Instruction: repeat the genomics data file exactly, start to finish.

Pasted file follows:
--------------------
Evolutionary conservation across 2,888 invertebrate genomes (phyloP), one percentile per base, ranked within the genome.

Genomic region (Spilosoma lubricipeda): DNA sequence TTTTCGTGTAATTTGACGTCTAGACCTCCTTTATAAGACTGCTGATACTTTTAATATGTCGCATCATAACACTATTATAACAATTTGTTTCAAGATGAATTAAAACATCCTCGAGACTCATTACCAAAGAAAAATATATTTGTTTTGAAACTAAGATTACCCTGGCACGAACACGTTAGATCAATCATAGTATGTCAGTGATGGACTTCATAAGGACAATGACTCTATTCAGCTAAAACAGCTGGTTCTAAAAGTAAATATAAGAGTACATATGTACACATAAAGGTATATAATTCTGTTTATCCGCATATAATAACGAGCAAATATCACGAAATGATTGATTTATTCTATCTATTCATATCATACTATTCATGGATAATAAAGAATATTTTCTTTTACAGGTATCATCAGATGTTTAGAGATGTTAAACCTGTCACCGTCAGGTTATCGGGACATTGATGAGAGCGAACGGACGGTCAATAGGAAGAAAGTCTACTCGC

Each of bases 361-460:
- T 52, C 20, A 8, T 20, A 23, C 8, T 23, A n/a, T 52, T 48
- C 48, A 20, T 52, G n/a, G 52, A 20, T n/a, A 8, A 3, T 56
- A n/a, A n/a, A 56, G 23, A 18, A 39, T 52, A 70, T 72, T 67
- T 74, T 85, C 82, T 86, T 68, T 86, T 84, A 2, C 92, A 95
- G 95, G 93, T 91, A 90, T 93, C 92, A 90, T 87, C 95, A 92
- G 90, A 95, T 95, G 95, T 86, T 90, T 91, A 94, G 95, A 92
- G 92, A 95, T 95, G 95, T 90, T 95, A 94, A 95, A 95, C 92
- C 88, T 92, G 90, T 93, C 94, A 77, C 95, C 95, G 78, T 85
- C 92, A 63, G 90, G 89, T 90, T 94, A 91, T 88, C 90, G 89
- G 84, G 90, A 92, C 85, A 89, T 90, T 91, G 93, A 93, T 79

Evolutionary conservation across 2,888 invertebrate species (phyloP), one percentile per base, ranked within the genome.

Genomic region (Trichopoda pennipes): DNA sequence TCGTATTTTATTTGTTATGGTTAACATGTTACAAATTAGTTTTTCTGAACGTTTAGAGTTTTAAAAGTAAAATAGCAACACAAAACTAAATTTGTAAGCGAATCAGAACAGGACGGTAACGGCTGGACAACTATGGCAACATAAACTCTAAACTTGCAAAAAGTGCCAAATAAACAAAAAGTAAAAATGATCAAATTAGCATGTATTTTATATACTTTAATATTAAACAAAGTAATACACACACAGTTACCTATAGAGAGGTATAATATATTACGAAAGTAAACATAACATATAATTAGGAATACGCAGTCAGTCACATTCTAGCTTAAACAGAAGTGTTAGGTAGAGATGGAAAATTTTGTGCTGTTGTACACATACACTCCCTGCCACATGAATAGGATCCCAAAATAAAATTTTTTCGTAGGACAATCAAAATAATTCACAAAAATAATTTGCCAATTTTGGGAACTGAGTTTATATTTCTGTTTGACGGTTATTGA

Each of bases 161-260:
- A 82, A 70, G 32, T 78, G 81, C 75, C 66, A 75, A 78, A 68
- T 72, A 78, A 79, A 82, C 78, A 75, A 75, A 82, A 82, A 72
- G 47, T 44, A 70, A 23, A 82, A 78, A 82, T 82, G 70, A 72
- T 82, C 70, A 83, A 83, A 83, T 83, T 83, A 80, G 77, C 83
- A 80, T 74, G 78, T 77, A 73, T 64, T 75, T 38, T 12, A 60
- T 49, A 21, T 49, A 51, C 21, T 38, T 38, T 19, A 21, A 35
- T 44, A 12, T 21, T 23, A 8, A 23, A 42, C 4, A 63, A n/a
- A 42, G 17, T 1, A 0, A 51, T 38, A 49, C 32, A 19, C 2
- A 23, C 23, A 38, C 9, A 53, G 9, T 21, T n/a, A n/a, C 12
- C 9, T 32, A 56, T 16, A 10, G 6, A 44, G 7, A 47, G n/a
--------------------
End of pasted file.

Evolutionary conservation across 2,888 invertebrate genomes (phyloP), one percentile per base, ranked within the genome.

Genomic region (Spilosoma lubricipeda): DNA sequence TTTTCGTGTAATTTGACGTCTAGACCTCCTTTATAAGACTGCTGATACTTTTAATATGTCGCATCATAACACTATTATAACAATTTGTTTCAAGATGAATTAAAACATCCTCGAGACTCATTACCAAAGAAAAATATATTTGTTTTGAAACTAAGATTACCCTGGCACGAACACGTTAGATCAATCATAGTATGTCAGTGATGGACTTCATAAGGACAATGACTCTATTCAGCTAAAACAGCTGGTTCTAAAAGTAAATATAAGAGTACATATGTACACATAAAGGTATATAATTCTGTTTATCCGCATATAATAACGAGCAAATATCACGAAATGATTGATTTATTCTATCTATTCATATCATACTATTCATGGATAATAAAGAATATTTTCTTTTACAGGTATCATCAGATGTTTAGAGATGTTAAACCTGTCACCGTCAGGTTATCGGGACATTGATGAGAGCGAACGGACGGTCAATAGGAAGAAAGTCTACTCGC

Each of bases 361-460:
- T 52, C 20, A 8, T 20, A 23, C 8, T 23, A n/a, T 52, T 48
- C 48, A 20, T 52, G n/a, G 52, A 20, T n/a, A 8, A 3, T 56
- A n/a, A n/a, A 56, G 23, A 18, A 39, T 52, A 70, T 72, T 67
- T 74, T 85, C 82, T 86, T 68, T 86, T 84, A 2, C 92, A 95
- G 95, G 93, T 91, A 90, T 93, C 92, A 90, T 87, C 95, A 92
- G 90, A 95, T 95, G 95, T 86, T 90, T 91, A 94, G 95, A 92
- G 92, A 95, T 95, G 95, T 90, T 95, A 94, A 95, A 95, C 92
- C 88, T 92, G 90, T 93, C 94, A 77, C 95, C 95, G 78, T 85
- C 92, A 63, G 90, G 89, T 90, T 94, A 91, T 88, C 90, G 89
- G 84, G 90, A 92, C 85, A 89, T 90, T 91, G 93, A 93, T 79

Evolutionary conservation across 2,888 invertebrate species (phyloP), one percentile per base, ranked within the genome.

Genomic region (Trichopoda pennipes): DNA sequence TCGTATTTTATTTGTTATGGTTAACATGTTACAAATTAGTTTTTCTGAACGTTTAGAGTTTTAAAAGTAAAATAGCAACACAAAACTAAATTTGTAAGCGAATCAGAACAGGACGGTAACGGCTGGACAACTATGGCAACATAAACTCTAAACTTGCAAAAAGTGCCAAATAAACAAAAAGTAAAAATGATCAAATTAGCATGTATTTTATATACTTTAATATTAAACAAAGTAATACACACACAGTTACCTATAGAGAGGTATAATATATTACGAAAGTAAACATAACATATAATTAGGAATACGCAGTCAGTCACATTCTAGCTTAAACAGAAGTGTTAGGTAGAGATGGAAAATTTTGTGCTGTTGTACACATACACTCCCTGCCACATGAATAGGATCCCAAAATAAAATTTTTTCGTAGGACAATCAAAATAATTCACAAAAATAATTTGCCAATTTTGGGAACTGAGTTTATATTTCTGTTTGACGGTTATTGA

Each of bases 161-260:
- A 82, A 70, G 32, T 78, G 81, C 75, C 66, A 75, A 78, A 68
- T 72, A 78, A 79, A 82, C 78, A 75, A 75, A 82, A 82, A 72
- G 47, T 44, A 70, A 23, A 82, A 78, A 82, T 82, G 70, A 72
- T 82, C 70, A 83, A 83, A 83, T 83, T 83, A 80, G 77, C 83
- A 80, T 74, G 78, T 77, A 73, T 64, T 75, T 38, T 12, A 60
- T 49, A 21, T 49, A 51, C 21, T 38, T 38, T 19, A 21, A 35
- T 44, A 12, T 21, T 23, A 8, A 23, A 42, C 4, A 63, A n/a
- A 42, G 17, T 1, A 0, A 51, T 38, A 49, C 32, A 19, C 2
- A 23, C 23, A 38, C 9, A 53, G 9, T 21, T n/a, A n/a, C 12
- C 9, T 32, A 56, T 16, A 10, G 6, A 44, G 7, A 47, G n/a